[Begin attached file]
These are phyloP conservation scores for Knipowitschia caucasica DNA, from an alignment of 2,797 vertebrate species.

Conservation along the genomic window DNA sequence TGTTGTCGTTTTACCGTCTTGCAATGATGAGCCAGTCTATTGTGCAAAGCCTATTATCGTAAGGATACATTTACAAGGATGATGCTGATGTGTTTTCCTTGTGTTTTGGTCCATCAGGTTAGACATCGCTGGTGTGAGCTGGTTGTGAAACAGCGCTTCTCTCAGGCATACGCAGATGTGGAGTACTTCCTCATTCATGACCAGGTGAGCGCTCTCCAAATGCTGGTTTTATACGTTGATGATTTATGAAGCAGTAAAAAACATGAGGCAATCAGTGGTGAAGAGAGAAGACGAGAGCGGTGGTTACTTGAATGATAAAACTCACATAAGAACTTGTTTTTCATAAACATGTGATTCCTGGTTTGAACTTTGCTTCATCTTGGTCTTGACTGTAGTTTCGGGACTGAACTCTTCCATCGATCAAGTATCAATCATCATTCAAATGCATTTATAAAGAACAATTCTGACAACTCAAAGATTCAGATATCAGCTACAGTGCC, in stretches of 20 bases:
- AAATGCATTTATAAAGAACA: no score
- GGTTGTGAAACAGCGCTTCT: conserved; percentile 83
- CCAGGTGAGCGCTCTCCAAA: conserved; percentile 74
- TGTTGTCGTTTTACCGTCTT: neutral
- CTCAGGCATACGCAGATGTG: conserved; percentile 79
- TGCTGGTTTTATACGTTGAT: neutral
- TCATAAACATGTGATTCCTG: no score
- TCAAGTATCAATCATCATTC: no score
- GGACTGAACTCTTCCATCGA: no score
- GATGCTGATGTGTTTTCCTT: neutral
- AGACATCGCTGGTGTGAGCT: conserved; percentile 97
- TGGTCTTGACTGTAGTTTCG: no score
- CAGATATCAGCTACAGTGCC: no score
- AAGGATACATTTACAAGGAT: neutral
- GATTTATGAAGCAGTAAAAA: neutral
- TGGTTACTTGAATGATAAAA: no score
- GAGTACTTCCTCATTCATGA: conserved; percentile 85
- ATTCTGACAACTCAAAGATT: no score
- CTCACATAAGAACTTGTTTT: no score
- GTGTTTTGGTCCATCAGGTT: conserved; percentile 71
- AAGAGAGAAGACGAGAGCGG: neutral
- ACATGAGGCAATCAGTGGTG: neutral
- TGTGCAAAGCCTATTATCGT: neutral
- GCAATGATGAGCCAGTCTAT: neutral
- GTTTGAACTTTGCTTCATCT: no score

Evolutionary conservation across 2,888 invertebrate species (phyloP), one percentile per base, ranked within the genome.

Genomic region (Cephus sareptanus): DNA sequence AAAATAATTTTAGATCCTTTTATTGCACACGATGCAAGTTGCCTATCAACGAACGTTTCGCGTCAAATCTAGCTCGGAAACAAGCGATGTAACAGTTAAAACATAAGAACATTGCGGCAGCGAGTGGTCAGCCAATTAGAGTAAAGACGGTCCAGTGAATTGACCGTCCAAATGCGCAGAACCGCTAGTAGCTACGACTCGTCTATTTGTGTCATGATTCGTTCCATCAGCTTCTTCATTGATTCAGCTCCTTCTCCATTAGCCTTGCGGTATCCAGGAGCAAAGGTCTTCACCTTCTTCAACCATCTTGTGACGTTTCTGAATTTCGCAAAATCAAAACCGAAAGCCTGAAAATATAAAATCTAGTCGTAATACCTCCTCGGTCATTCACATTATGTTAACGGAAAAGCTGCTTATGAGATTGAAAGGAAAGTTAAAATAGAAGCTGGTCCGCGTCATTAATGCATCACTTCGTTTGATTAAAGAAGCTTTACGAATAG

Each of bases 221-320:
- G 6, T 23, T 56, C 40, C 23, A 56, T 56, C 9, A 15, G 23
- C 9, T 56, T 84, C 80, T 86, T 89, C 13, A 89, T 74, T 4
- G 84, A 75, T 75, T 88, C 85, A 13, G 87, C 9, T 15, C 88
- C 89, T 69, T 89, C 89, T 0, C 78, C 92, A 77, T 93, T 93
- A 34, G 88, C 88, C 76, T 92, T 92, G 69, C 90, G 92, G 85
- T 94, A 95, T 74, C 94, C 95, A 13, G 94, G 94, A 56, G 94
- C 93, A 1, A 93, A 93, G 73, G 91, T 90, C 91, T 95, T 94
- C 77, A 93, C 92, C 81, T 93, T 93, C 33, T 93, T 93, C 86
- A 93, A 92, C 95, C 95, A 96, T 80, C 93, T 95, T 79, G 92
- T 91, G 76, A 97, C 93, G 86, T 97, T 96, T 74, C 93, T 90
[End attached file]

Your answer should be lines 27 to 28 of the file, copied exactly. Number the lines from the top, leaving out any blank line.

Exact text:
- GTTTGAACTTTGCTTCATCT: no score

Evolutionary conservation across 2,888 invertebrate species (phyloP), one percentile per base, ranked within the genome.